In most interviews, the first thing you will be asked is “Tell me about yourself,” or “Walk me through your resume.”  Put the question to work for you by hitting the interviewer upfront, when attention is greatest, with your best stuff.   The interviewer is only going to remember 1-2 things about you.  Make sure they are the things that make you stand out.


1.    Start with the most recent experience first, and work backwards.

Good:  “Since I left college, I’ve been temping and coaching high school lacrosse.”  

Bad:  “I grew up in Rhode Island and started playing lacrosse in 4th grade.”

2.    Touch briefly on each key element of your resume.

Good:  “I was a Government major, had my own college radio show interviewing campus athletes, and during the summers I worked in a garden store.”  

Bad:  “I started out as a History major because I really like history and reading, but then realized the administration made us take a lot of ancient history for the major and ….” (You lost the interviewer at ‘administration.’)

3.    Link each key element to your enthusiasm for the available position whenever possible.

Good: “The temp job is paying the bills, and in my free time I am reading all I can about the (insert relevant industry) business.”

Bad: “The temp job is at a law firm where my neighbor works.  I’m mostly just filing.”

4.     Link each key element to the transferrable skills you learned from it.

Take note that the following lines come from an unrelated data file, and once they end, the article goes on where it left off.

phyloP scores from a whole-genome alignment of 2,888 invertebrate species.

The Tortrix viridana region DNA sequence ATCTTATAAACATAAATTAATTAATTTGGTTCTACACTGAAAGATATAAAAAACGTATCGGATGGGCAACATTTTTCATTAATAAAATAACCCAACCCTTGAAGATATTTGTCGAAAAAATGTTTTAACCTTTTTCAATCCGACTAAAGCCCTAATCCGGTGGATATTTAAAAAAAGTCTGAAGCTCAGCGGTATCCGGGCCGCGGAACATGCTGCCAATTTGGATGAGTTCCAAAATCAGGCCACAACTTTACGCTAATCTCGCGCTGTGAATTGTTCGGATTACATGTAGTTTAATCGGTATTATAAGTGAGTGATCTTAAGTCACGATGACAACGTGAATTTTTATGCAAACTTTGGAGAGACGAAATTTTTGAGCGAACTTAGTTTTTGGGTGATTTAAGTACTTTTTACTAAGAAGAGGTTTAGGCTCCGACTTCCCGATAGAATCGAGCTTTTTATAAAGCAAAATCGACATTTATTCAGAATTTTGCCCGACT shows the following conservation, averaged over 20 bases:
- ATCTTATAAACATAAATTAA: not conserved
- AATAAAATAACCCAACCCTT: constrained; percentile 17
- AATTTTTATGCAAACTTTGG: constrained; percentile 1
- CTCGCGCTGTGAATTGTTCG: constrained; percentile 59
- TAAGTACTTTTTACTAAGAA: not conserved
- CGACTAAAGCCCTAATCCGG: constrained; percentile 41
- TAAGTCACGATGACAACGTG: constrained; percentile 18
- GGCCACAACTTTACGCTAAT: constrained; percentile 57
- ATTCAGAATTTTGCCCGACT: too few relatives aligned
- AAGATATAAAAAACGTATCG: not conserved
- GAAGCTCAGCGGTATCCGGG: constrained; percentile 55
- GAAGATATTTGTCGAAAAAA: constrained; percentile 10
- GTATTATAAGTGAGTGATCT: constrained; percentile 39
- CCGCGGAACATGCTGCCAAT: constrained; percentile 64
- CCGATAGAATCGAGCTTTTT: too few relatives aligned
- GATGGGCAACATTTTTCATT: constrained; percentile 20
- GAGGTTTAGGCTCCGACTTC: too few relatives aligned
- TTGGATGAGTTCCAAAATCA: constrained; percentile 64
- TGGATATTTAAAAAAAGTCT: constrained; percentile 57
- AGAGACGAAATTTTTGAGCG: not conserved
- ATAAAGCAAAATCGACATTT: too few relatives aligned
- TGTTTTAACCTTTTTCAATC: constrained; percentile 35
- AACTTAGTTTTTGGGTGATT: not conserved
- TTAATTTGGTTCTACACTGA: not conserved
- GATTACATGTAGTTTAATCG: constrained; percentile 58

Good: “My experience in lacrosse has made me a great team player and I am focusing on getting a role where I can use my team skills.  My experience in the garden store taught me a lot about customer service, and how to handle it when five different customers wanted me to do something different at the same time.”

Bad:  “I like coaching lacrosse because I still get to stay in shape with the exercise.  The garden store was kind of fun because I learned a lot about plants and I got good tips. “

5.     Be prepared for the next question to go into more depth about what you’ve just said.

Good:  “Why do I think the team skills I got through lacrosse will help me with this role?  Well, I learned how to work well with a lot of different personalities.  I know how important it is to stay calm under pressure.  I learned how to ask for help when I needed it, and when I had to figure things out on my own.  Based on what I know about how your company adds value to clients, I’m confident that those skills would help me here too.

Bad: “Did I learn anything from lacrosse that could help me here?  I guess I know a lot about winning!”

AuthorAmy Feind-Reeves